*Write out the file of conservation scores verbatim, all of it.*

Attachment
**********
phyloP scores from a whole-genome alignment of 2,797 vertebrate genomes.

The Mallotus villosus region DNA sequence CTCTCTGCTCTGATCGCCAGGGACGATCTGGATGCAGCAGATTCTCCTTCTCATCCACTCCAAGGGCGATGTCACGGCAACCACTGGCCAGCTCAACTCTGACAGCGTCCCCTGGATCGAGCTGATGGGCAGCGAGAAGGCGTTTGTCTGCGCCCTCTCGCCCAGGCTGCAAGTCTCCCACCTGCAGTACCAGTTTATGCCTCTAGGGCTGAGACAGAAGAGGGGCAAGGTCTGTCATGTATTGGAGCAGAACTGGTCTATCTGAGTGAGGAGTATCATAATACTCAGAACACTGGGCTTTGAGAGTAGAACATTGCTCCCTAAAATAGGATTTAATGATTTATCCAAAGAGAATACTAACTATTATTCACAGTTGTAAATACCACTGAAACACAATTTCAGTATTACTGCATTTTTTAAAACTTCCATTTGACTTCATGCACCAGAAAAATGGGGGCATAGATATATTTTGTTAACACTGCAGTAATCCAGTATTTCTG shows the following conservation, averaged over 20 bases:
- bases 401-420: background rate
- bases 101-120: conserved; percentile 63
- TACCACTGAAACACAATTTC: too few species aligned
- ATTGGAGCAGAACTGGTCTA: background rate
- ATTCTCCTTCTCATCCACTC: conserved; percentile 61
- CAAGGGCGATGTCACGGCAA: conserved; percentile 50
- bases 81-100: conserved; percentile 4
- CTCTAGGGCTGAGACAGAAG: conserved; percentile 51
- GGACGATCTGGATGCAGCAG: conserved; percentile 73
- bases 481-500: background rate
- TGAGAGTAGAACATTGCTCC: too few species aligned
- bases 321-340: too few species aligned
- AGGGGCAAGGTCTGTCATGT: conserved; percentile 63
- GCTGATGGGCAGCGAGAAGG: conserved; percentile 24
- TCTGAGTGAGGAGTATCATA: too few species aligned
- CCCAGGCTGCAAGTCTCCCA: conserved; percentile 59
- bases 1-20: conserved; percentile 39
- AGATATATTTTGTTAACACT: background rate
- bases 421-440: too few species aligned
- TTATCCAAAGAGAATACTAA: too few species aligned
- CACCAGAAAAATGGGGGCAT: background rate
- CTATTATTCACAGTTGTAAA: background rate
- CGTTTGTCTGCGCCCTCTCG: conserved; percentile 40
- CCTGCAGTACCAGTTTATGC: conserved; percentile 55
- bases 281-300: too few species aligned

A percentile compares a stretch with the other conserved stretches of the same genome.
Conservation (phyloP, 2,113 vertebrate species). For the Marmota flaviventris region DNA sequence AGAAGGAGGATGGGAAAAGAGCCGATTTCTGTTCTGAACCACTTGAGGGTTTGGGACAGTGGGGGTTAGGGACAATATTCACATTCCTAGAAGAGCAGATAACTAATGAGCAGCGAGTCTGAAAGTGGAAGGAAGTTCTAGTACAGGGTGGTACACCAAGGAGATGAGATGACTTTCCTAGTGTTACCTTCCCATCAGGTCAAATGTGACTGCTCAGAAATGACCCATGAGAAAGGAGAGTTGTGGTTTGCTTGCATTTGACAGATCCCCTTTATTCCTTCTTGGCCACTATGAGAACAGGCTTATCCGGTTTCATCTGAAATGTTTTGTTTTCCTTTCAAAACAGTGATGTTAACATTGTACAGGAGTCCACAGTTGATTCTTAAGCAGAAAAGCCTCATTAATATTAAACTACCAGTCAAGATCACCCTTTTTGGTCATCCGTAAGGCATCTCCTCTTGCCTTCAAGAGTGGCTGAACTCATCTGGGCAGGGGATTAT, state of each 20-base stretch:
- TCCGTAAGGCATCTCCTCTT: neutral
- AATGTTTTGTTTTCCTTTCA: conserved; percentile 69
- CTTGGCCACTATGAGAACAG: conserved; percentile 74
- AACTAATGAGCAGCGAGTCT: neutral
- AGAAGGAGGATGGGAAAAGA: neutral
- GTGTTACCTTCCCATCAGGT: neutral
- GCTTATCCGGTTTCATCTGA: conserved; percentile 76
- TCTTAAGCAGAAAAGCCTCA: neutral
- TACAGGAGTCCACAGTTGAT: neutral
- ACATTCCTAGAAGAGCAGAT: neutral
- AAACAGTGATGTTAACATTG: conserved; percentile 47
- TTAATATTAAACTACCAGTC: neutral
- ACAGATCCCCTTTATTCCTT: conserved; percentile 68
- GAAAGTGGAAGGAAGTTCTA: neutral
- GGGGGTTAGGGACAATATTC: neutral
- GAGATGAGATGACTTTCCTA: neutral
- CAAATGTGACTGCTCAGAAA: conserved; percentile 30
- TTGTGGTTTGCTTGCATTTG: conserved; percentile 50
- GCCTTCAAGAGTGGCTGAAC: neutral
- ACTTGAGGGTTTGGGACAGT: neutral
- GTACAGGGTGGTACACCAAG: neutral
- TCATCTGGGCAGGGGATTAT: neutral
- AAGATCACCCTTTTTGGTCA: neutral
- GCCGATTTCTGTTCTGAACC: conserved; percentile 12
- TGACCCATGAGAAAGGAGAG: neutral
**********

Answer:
phyloP scores from a whole-genome alignment of 2,797 vertebrate genomes.

The Mallotus villosus region DNA sequence CTCTCTGCTCTGATCGCCAGGGACGATCTGGATGCAGCAGATTCTCCTTCTCATCCACTCCAAGGGCGATGTCACGGCAACCACTGGCCAGCTCAACTCTGACAGCGTCCCCTGGATCGAGCTGATGGGCAGCGAGAAGGCGTTTGTCTGCGCCCTCTCGCCCAGGCTGCAAGTCTCCCACCTGCAGTACCAGTTTATGCCTCTAGGGCTGAGACAGAAGAGGGGCAAGGTCTGTCATGTATTGGAGCAGAACTGGTCTATCTGAGTGAGGAGTATCATAATACTCAGAACACTGGGCTTTGAGAGTAGAACATTGCTCCCTAAAATAGGATTTAATGATTTATCCAAAGAGAATACTAACTATTATTCACAGTTGTAAATACCACTGAAACACAATTTCAGTATTACTGCATTTTTTAAAACTTCCATTTGACTTCATGCACCAGAAAAATGGGGGCATAGATATATTTTGTTAACACTGCAGTAATCCAGTATTTCTG shows the following conservation, averaged over 20 bases:
- bases 401-420: background rate
- bases 101-120: conserved; percentile 63
- TACCACTGAAACACAATTTC: too few species aligned
- ATTGGAGCAGAACTGGTCTA: background rate
- ATTCTCCTTCTCATCCACTC: conserved; percentile 61
- CAAGGGCGATGTCACGGCAA: conserved; percentile 50
- bases 81-100: conserved; percentile 4
- CTCTAGGGCTGAGACAGAAG: conserved; percentile 51
- GGACGATCTGGATGCAGCAG: conserved; percentile 73
- bases 481-500: background rate
- TGAGAGTAGAACATTGCTCC: too few species aligned
- bases 321-340: too few species aligned
- AGGGGCAAGGTCTGTCATGT: conserved; percentile 63
- GCTGATGGGCAGCGAGAAGG: conserved; percentile 24
- TCTGAGTGAGGAGTATCATA: too few species aligned
- CCCAGGCTGCAAGTCTCCCA: conserved; percentile 59
- bases 1-20: conserved; percentile 39
- AGATATATTTTGTTAACACT: background rate
- bases 421-440: too few species aligned
- TTATCCAAAGAGAATACTAA: too few species aligned
- CACCAGAAAAATGGGGGCAT: background rate
- CTATTATTCACAGTTGTAAA: background rate
- CGTTTGTCTGCGCCCTCTCG: conserved; percentile 40
- CCTGCAGTACCAGTTTATGC: conserved; percentile 55
- bases 281-300: too few species aligned

A percentile compares a stretch with the other conserved stretches of the same genome.
Conservation (phyloP, 2,113 vertebrate species). For the Marmota flaviventris region DNA sequence AGAAGGAGGATGGGAAAAGAGCCGATTTCTGTTCTGAACCACTTGAGGGTTTGGGACAGTGGGGGTTAGGGACAATATTCACATTCCTAGAAGAGCAGATAACTAATGAGCAGCGAGTCTGAAAGTGGAAGGAAGTTCTAGTACAGGGTGGTACACCAAGGAGATGAGATGACTTTCCTAGTGTTACCTTCCCATCAGGTCAAATGTGACTGCTCAGAAATGACCCATGAGAAAGGAGAGTTGTGGTTTGCTTGCATTTGACAGATCCCCTTTATTCCTTCTTGGCCACTATGAGAACAGGCTTATCCGGTTTCATCTGAAATGTTTTGTTTTCCTTTCAAAACAGTGATGTTAACATTGTACAGGAGTCCACAGTTGATTCTTAAGCAGAAAAGCCTCATTAATATTAAACTACCAGTCAAGATCACCCTTTTTGGTCATCCGTAAGGCATCTCCTCTTGCCTTCAAGAGTGGCTGAACTCATCTGGGCAGGGGATTAT, state of each 20-base stretch:
- TCCGTAAGGCATCTCCTCTT: neutral
- AATGTTTTGTTTTCCTTTCA: conserved; percentile 69
- CTTGGCCACTATGAGAACAG: conserved; percentile 74
- AACTAATGAGCAGCGAGTCT: neutral
- AGAAGGAGGATGGGAAAAGA: neutral
- GTGTTACCTTCCCATCAGGT: neutral
- GCTTATCCGGTTTCATCTGA: conserved; percentile 76
- TCTTAAGCAGAAAAGCCTCA: neutral
- TACAGGAGTCCACAGTTGAT: neutral
- ACATTCCTAGAAGAGCAGAT: neutral
- AAACAGTGATGTTAACATTG: conserved; percentile 47
- TTAATATTAAACTACCAGTC: neutral
- ACAGATCCCCTTTATTCCTT: conserved; percentile 68
- GAAAGTGGAAGGAAGTTCTA: neutral
- GGGGGTTAGGGACAATATTC: neutral
- GAGATGAGATGACTTTCCTA: neutral
- CAAATGTGACTGCTCAGAAA: conserved; percentile 30
- TTGTGGTTTGCTTGCATTTG: conserved; percentile 50
- GCCTTCAAGAGTGGCTGAAC: neutral
- ACTTGAGGGTTTGGGACAGT: neutral
- GTACAGGGTGGTACACCAAG: neutral
- TCATCTGGGCAGGGGATTAT: neutral
- AAGATCACCCTTTTTGGTCA: neutral
- GCCGATTTCTGTTCTGAACC: conserved; percentile 12
- TGACCCATGAGAAAGGAGAG: neutral